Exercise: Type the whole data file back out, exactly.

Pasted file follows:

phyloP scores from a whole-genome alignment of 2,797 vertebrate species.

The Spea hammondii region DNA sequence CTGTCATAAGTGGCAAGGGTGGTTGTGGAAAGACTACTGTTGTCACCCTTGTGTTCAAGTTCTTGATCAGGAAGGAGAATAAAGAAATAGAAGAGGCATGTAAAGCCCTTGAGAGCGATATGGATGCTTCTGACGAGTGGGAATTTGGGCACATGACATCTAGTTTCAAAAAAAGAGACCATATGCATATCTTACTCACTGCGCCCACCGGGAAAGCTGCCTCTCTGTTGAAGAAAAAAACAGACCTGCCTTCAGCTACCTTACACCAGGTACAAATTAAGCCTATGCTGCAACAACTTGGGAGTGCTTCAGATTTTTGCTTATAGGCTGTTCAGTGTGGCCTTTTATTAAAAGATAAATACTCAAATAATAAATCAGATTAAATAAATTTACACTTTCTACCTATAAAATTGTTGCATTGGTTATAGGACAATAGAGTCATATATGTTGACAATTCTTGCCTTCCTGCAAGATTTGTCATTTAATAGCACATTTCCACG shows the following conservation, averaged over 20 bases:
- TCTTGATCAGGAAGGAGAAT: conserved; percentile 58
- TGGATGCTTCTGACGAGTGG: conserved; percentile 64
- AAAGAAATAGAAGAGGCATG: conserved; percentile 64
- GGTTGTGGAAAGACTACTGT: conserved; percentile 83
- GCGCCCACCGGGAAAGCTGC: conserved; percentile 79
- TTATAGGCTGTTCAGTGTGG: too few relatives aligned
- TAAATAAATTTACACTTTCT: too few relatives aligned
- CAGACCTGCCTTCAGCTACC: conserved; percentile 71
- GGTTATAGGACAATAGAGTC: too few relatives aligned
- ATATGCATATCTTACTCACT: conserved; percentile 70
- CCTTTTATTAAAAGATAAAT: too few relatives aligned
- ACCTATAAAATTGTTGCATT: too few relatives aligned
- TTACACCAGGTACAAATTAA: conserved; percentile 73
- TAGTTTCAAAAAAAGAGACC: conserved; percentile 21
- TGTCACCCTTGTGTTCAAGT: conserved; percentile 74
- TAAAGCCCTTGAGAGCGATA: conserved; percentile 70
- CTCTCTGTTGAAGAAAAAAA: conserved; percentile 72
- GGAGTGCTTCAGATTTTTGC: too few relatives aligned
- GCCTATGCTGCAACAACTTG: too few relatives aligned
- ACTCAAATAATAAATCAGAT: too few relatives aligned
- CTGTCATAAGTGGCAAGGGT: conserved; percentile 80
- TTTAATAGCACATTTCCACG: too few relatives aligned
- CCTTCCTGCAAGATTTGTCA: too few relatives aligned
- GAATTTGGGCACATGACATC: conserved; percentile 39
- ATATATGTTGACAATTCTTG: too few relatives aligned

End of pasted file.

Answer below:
phyloP scores from a whole-genome alignment of 2,797 vertebrate species.

The Spea hammondii region DNA sequence CTGTCATAAGTGGCAAGGGTGGTTGTGGAAAGACTACTGTTGTCACCCTTGTGTTCAAGTTCTTGATCAGGAAGGAGAATAAAGAAATAGAAGAGGCATGTAAAGCCCTTGAGAGCGATATGGATGCTTCTGACGAGTGGGAATTTGGGCACATGACATCTAGTTTCAAAAAAAGAGACCATATGCATATCTTACTCACTGCGCCCACCGGGAAAGCTGCCTCTCTGTTGAAGAAAAAAACAGACCTGCCTTCAGCTACCTTACACCAGGTACAAATTAAGCCTATGCTGCAACAACTTGGGAGTGCTTCAGATTTTTGCTTATAGGCTGTTCAGTGTGGCCTTTTATTAAAAGATAAATACTCAAATAATAAATCAGATTAAATAAATTTACACTTTCTACCTATAAAATTGTTGCATTGGTTATAGGACAATAGAGTCATATATGTTGACAATTCTTGCCTTCCTGCAAGATTTGTCATTTAATAGCACATTTCCACG shows the following conservation, averaged over 20 bases:
- TCTTGATCAGGAAGGAGAAT: conserved; percentile 58
- TGGATGCTTCTGACGAGTGG: conserved; percentile 64
- AAAGAAATAGAAGAGGCATG: conserved; percentile 64
- GGTTGTGGAAAGACTACTGT: conserved; percentile 83
- GCGCCCACCGGGAAAGCTGC: conserved; percentile 79
- TTATAGGCTGTTCAGTGTGG: too few relatives aligned
- TAAATAAATTTACACTTTCT: too few relatives aligned
- CAGACCTGCCTTCAGCTACC: conserved; percentile 71
- GGTTATAGGACAATAGAGTC: too few relatives aligned
- ATATGCATATCTTACTCACT: conserved; percentile 70
- CCTTTTATTAAAAGATAAAT: too few relatives aligned
- ACCTATAAAATTGTTGCATT: too few relatives aligned
- TTACACCAGGTACAAATTAA: conserved; percentile 73
- TAGTTTCAAAAAAAGAGACC: conserved; percentile 21
- TGTCACCCTTGTGTTCAAGT: conserved; percentile 74
- TAAAGCCCTTGAGAGCGATA: conserved; percentile 70
- CTCTCTGTTGAAGAAAAAAA: conserved; percentile 72
- GGAGTGCTTCAGATTTTTGC: too few relatives aligned
- GCCTATGCTGCAACAACTTG: too few relatives aligned
- ACTCAAATAATAAATCAGAT: too few relatives aligned
- CTGTCATAAGTGGCAAGGGT: conserved; percentile 80
- TTTAATAGCACATTTCCACG: too few relatives aligned
- CCTTCCTGCAAGATTTGTCA: too few relatives aligned
- GAATTTGGGCACATGACATC: conserved; percentile 39
- ATATATGTTGACAATTCTTG: too few relatives aligned